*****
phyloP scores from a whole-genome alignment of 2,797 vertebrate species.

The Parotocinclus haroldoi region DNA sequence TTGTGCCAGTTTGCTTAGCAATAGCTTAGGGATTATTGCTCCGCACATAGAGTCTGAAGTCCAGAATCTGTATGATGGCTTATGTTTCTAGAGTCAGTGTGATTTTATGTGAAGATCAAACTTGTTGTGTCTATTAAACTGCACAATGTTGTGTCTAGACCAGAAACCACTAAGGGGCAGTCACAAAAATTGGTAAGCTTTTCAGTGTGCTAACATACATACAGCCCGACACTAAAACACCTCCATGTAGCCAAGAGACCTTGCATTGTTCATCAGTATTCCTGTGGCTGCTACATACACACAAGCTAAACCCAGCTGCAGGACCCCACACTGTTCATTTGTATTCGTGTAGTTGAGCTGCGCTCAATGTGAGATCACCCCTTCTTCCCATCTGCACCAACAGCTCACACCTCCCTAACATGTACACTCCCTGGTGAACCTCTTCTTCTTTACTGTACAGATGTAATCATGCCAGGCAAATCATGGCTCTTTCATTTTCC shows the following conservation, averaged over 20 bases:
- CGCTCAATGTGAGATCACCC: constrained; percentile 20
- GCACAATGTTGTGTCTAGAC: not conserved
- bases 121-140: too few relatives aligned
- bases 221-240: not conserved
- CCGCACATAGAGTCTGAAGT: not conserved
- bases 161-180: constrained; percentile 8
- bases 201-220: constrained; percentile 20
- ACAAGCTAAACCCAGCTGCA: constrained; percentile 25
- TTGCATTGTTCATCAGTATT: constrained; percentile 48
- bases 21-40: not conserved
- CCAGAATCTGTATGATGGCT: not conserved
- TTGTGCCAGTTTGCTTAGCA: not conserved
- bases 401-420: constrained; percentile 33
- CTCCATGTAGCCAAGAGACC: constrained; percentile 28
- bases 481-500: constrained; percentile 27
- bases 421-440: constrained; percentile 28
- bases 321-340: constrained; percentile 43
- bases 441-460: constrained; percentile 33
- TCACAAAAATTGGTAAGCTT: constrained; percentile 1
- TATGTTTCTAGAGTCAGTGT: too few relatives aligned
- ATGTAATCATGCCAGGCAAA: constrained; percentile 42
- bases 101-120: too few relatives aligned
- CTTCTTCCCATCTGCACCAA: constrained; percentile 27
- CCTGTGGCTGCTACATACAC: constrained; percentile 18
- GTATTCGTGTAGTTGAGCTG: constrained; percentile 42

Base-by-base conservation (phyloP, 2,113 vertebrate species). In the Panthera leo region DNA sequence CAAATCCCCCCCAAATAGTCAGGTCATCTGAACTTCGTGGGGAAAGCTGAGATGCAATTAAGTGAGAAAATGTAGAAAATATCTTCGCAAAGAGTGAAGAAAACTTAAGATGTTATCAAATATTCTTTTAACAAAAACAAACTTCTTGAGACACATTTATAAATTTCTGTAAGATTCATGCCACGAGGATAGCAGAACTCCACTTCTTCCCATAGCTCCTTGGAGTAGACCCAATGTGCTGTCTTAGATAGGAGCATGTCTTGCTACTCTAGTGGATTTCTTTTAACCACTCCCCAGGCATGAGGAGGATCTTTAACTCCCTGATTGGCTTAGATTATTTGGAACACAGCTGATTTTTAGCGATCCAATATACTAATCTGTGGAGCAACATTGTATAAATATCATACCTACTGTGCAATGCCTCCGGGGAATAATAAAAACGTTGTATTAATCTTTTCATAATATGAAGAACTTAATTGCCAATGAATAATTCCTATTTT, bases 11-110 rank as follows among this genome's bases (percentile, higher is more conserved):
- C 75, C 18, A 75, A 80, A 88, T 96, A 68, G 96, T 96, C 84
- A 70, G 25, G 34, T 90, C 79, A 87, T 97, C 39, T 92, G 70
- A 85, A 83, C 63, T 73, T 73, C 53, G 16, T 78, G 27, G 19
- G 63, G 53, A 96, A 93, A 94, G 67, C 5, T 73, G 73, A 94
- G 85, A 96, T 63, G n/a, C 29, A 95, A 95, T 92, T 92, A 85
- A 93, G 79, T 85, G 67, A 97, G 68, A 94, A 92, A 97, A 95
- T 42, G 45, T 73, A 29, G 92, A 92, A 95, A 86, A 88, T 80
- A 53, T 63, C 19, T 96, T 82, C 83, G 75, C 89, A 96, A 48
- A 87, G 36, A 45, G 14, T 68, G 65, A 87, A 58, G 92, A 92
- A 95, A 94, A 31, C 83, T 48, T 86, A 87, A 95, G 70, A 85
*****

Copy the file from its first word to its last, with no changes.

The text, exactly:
phyloP scores from a whole-genome alignment of 2,797 vertebrate species.

The Parotocinclus haroldoi region DNA sequence TTGTGCCAGTTTGCTTAGCAATAGCTTAGGGATTATTGCTCCGCACATAGAGTCTGAAGTCCAGAATCTGTATGATGGCTTATGTTTCTAGAGTCAGTGTGATTTTATGTGAAGATCAAACTTGTTGTGTCTATTAAACTGCACAATGTTGTGTCTAGACCAGAAACCACTAAGGGGCAGTCACAAAAATTGGTAAGCTTTTCAGTGTGCTAACATACATACAGCCCGACACTAAAACACCTCCATGTAGCCAAGAGACCTTGCATTGTTCATCAGTATTCCTGTGGCTGCTACATACACACAAGCTAAACCCAGCTGCAGGACCCCACACTGTTCATTTGTATTCGTGTAGTTGAGCTGCGCTCAATGTGAGATCACCCCTTCTTCCCATCTGCACCAACAGCTCACACCTCCCTAACATGTACACTCCCTGGTGAACCTCTTCTTCTTTACTGTACAGATGTAATCATGCCAGGCAAATCATGGCTCTTTCATTTTCC shows the following conservation, averaged over 20 bases:
- CGCTCAATGTGAGATCACCC: constrained; percentile 20
- GCACAATGTTGTGTCTAGAC: not conserved
- bases 121-140: too few relatives aligned
- bases 221-240: not conserved
- CCGCACATAGAGTCTGAAGT: not conserved
- bases 161-180: constrained; percentile 8
- bases 201-220: constrained; percentile 20
- ACAAGCTAAACCCAGCTGCA: constrained; percentile 25
- TTGCATTGTTCATCAGTATT: constrained; percentile 48
- bases 21-40: not conserved
- CCAGAATCTGTATGATGGCT: not conserved
- TTGTGCCAGTTTGCTTAGCA: not conserved
- bases 401-420: constrained; percentile 33
- CTCCATGTAGCCAAGAGACC: constrained; percentile 28
- bases 481-500: constrained; percentile 27
- bases 421-440: constrained; percentile 28
- bases 321-340: constrained; percentile 43
- bases 441-460: constrained; percentile 33
- TCACAAAAATTGGTAAGCTT: constrained; percentile 1
- TATGTTTCTAGAGTCAGTGT: too few relatives aligned
- ATGTAATCATGCCAGGCAAA: constrained; percentile 42
- bases 101-120: too few relatives aligned
- CTTCTTCCCATCTGCACCAA: constrained; percentile 27
- CCTGTGGCTGCTACATACAC: constrained; percentile 18
- GTATTCGTGTAGTTGAGCTG: constrained; percentile 42

Base-by-base conservation (phyloP, 2,113 vertebrate species). In the Panthera leo region DNA sequence CAAATCCCCCCCAAATAGTCAGGTCATCTGAACTTCGTGGGGAAAGCTGAGATGCAATTAAGTGAGAAAATGTAGAAAATATCTTCGCAAAGAGTGAAGAAAACTTAAGATGTTATCAAATATTCTTTTAACAAAAACAAACTTCTTGAGACACATTTATAAATTTCTGTAAGATTCATGCCACGAGGATAGCAGAACTCCACTTCTTCCCATAGCTCCTTGGAGTAGACCCAATGTGCTGTCTTAGATAGGAGCATGTCTTGCTACTCTAGTGGATTTCTTTTAACCACTCCCCAGGCATGAGGAGGATCTTTAACTCCCTGATTGGCTTAGATTATTTGGAACACAGCTGATTTTTAGCGATCCAATATACTAATCTGTGGAGCAACATTGTATAAATATCATACCTACTGTGCAATGCCTCCGGGGAATAATAAAAACGTTGTATTAATCTTTTCATAATATGAAGAACTTAATTGCCAATGAATAATTCCTATTTT, bases 11-110 rank as follows among this genome's bases (percentile, higher is more conserved):
- C 75, C 18, A 75, A 80, A 88, T 96, A 68, G 96, T 96, C 84
- A 70, G 25, G 34, T 90, C 79, A 87, T 97, C 39, T 92, G 70
- A 85, A 83, C 63, T 73, T 73, C 53, G 16, T 78, G 27, G 19
- G 63, G 53, A 96, A 93, A 94, G 67, C 5, T 73, G 73, A 94
- G 85, A 96, T 63, G n/a, C 29, A 95, A 95, T 92, T 92, A 85
- A 93, G 79, T 85, G 67, A 97, G 68, A 94, A 92, A 97, A 95
- T 42, G 45, T 73, A 29, G 92, A 92, A 95, A 86, A 88, T 80
- A 53, T 63, C 19, T 96, T 82, C 83, G 75, C 89, A 96, A 48
- A 87, G 36, A 45, G 14, T 68, G 65, A 87, A 58, G 92, A 92
- A 95, A 94, A 31, C 83, T 48, T 86, A 87, A 95, G 70, A 85